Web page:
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Intravascular Ultrasound (IVUS)

Invasive Tests
 



Intravascular Ultrasound (IVUS)
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• Introduction

Intravascular ultrasound (IVUS) is an imaging technique in which a miniaturized ultrasound transducer and rotational mirror are mounted on the tip of a catheter and inserted directly into an artery or vein to produce two-dimensional tomographic images or three dimensional computer-enhanced reconstructions of planar IVUS images. Intravascular ultrasound is intended to image the arterial wall in addition to the internal lining of coronary and non-coronary vessels prior to, during, and following procedures, including but not limited to angioplasty, atherectomy, or placement of a stent. The images allow physicians to plainly visualize tears, precisely determine the size and shape of a plaque buildup or blood clot, or evaluate the effectiveness of an angioplasty.  

• Picture of IVUS System





• How Does Ultrasound Work?

The image you see in a looking glass is the result of light waves reflected back to you by the mirror. Ultrasound works in much the same way. Sound waves produced by a miniature transducer housed in a catheter are reflected back by blood and tissue from inside the artery wall.

The sound waves the transducer "sees" are affected by the density of the structures they reflect much like the image in your mirror is affected by the lighting available. Structures like blood, tissue and even disease such as calcium and plaque reflect differently because of their density. A computer translates this sound information into black and white images that can be displayed on a television monitor and recorded on videotape. Your cardiologist has specialized training in interpreting these (grayscale) images and can utilize this information to optimize strategies for your individual profile. Thanks to this new and exciting microtechnology, you and your cardiologist make more informed decisions about available treatment options if necessary.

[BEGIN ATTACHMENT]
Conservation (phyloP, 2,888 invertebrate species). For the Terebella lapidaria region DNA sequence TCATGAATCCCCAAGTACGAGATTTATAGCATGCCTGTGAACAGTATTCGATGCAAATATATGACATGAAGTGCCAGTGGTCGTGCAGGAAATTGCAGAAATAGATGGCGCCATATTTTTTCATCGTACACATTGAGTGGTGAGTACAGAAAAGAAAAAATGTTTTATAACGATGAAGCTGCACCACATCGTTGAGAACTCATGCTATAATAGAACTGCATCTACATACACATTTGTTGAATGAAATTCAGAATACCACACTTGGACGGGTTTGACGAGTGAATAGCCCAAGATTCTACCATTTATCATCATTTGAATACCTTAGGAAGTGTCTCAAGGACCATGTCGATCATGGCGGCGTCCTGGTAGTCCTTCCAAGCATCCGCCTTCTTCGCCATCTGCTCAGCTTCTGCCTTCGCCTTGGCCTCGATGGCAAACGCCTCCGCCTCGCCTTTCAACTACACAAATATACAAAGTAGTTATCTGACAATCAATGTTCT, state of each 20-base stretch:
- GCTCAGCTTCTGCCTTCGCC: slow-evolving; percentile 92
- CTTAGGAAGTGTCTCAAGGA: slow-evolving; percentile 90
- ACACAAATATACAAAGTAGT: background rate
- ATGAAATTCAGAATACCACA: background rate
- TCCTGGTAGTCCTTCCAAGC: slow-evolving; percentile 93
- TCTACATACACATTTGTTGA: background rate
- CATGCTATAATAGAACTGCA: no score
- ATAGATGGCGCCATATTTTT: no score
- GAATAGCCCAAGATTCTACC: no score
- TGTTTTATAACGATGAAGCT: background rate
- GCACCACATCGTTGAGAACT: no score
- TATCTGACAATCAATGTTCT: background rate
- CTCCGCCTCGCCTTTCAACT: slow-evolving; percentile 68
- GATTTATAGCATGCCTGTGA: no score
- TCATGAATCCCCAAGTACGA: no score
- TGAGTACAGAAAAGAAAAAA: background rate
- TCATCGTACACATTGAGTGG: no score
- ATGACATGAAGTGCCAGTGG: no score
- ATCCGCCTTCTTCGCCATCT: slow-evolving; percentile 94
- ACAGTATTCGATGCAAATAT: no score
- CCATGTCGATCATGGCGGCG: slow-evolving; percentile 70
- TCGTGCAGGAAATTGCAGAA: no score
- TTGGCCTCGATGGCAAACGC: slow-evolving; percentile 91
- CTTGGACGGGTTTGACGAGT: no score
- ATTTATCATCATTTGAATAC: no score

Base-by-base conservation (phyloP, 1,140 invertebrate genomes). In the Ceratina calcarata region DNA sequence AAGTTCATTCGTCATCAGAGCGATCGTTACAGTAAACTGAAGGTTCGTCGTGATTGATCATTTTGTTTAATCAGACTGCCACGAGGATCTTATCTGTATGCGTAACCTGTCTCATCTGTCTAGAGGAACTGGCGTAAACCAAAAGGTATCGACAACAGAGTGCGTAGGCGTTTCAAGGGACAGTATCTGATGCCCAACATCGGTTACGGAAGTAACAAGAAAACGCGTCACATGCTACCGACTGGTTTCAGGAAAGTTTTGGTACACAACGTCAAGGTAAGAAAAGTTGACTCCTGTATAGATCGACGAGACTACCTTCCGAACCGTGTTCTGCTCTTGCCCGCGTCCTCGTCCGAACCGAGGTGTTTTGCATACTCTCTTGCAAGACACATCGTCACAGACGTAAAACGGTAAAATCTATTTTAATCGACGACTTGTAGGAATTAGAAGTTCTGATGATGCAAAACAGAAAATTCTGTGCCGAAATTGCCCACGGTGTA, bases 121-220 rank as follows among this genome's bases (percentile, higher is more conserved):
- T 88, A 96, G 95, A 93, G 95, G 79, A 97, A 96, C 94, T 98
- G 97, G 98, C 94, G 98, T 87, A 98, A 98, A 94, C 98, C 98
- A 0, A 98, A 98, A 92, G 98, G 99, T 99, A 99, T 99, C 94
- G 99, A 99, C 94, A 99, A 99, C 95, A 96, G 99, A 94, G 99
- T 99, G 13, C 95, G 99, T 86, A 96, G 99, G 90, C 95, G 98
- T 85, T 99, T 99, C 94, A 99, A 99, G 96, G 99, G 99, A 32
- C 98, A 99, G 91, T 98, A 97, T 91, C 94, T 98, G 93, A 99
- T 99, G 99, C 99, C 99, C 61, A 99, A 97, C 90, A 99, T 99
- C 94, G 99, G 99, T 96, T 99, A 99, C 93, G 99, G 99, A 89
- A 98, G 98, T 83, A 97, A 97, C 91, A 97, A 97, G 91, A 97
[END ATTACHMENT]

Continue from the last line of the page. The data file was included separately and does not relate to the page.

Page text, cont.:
• Why Use Intravascular Ultrasound?


Ultrasound imaging teaches us things about coronary arteries that no other technology can. Angiograms are pictures made by filling arteries with fluid that can be seen by x-ray which provide information about the inside fluid path of arteries. While angiography continues to be the "Gold Standard" for coronary imaging, it is becoming increasingly important to understand the anatomy within the wall of the artery itself. This information will enable us to understand more about narrowing and plaque deposits as well as to confirm diagnosis of areas that angiography may not completely describe. This inside view can only by achieved by Intravascular Ultrasound.
When used in combination with angiography, Intravascular Ultrasound allows the most comprehensive understanding of coronary anatomy and plaque deposits available in medicine today.   

• About the Procedure

Ultrasound pictures will be taken during your scheduled cardiac catheterization. The catheter is inserted in the same manner as the angiography catheter (no additional puncture sites) and is advanced into the coronary arteries exactly the same way as an angioplasty balloon.   

• Demonstrating the IVUS catheter coronary



• Showing an IVUS catheter in a artery



• This picture demonstrates an IVUS system, showing a cross sectional and longitudinal cut of the coronary artery.






 
 
 
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